Money being paid to Scottish benefits cheats has almost doubled in just a year — but almost half of them have only received a caution.
An investigation has revealed that benefit fraud cost the taxpayer £23.2m in the last financial year, up almost £10m from the £13.4m which was illegally claimed in 2010/11.
But little over a third of the fraudsters are facing prosecution and most have escaped without even having to pay a fine.
The Department of Work and Pensions claimed that the massive increase in the overpayments figure had occurred simply because government investigators were getting better at detecting cheats.
However, officials were unable to confirm how much of the money had actually been recouped and insisted that many of those detected were not taken before the courts because it was deemed too costly to prosecute them.
Over 15,000 separate probes into alleged fraud were launched in Scotland last year, after which 5097 individuals were detected.
The investigations followed tip offs from a range of sources which suggested Scots were claiming benefits to which they were not entitled, including disability living allowance, jobseekers allowance and housing benefit.
But only 1580 people were referred to the procurator fiscal to be considered for prosecution, while 2801 were simply given a caution. A further 716 received an administrative penalty.
The Department of Work and Pensions said that radical reforms to the welfare system set to come into force next year would leave the system less open to fraud.
A spokeswoman from the body's Edinburgh office said: "The overpayment amounts only relate to fraud investigations and do not relate to the total amount of benefit fraud that is actually committed.
"The increase in overpayment amounts is due to the fact that our Fraud Investigation Service has found more fraud and stopped it."
Welfare reform minister, the Conservative peer Lord David Freud, added that the controversial welfare reforms — under which £2.5 billion will be slashed from Scotland's benefit budget by Westminster — would help get tough on fraudsters.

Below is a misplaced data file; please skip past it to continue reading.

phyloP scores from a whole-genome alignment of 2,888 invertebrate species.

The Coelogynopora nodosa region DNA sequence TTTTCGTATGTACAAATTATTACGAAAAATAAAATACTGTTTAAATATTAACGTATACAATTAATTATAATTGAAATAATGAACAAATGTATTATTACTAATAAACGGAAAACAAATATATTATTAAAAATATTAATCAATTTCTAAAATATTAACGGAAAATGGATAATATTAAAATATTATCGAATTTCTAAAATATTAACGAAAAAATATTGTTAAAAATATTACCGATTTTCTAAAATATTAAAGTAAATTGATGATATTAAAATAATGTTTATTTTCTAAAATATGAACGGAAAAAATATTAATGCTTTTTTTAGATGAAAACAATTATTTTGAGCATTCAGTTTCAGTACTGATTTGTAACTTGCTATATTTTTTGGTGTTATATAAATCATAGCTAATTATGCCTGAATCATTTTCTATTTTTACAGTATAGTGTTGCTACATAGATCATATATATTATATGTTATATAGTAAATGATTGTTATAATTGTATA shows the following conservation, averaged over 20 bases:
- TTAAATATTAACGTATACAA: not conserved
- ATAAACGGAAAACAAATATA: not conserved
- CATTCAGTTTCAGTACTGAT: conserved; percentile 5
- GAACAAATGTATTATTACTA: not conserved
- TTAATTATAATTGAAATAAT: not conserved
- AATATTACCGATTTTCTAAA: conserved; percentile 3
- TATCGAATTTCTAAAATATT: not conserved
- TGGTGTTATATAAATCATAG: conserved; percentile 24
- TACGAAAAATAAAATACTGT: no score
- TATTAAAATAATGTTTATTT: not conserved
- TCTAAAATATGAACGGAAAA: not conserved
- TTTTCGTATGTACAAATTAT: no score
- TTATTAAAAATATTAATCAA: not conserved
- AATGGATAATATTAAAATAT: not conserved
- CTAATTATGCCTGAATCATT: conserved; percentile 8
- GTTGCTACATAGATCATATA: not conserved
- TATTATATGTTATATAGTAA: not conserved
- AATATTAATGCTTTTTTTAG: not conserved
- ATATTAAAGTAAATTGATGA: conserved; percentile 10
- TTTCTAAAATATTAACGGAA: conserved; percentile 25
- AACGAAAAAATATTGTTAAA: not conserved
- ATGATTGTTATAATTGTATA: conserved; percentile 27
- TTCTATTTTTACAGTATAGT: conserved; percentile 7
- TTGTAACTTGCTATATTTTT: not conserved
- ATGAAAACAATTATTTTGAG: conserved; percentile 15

He said: "Benefit thieves are costing the taxpayer over £1bn per year. This money is intended to help those most in need, not line the pockets of criminals.
"We will continue to tackle this problem at the frontline but also at the root by reforming the benefits system to make it less open to abuse.
"Universal Credit will simplify and automate the benefits system to make it less open to abuse and ensure this money is going to those who need it the most.
"We always push for the strongest possible punishment for benefit thieves who are stealing money from the people who need it the most.”
However, campaign group Taxpayer Scotland expressed outrage at the figures — with members remaining doubtful that changes to the benefits system would solve the problem.
Spokesman Eben Wilson said: "The continual leakage of Scottish taxpayers' money through the benefits system is disgraceful. A huge amount of money is being wasted.
"The fact that yet more money has been badly spent this year shows that our civil servants are not performing well on our behalf.
"Our MSPs should be shouting loudly on our behalf for the government to get a grip on this misuse of funds.
"All hard-working taxpayers should be appalled that the levels of fraud are not improving. The penalties being imposed appear to be trivial and a more robust approach needs to be considered."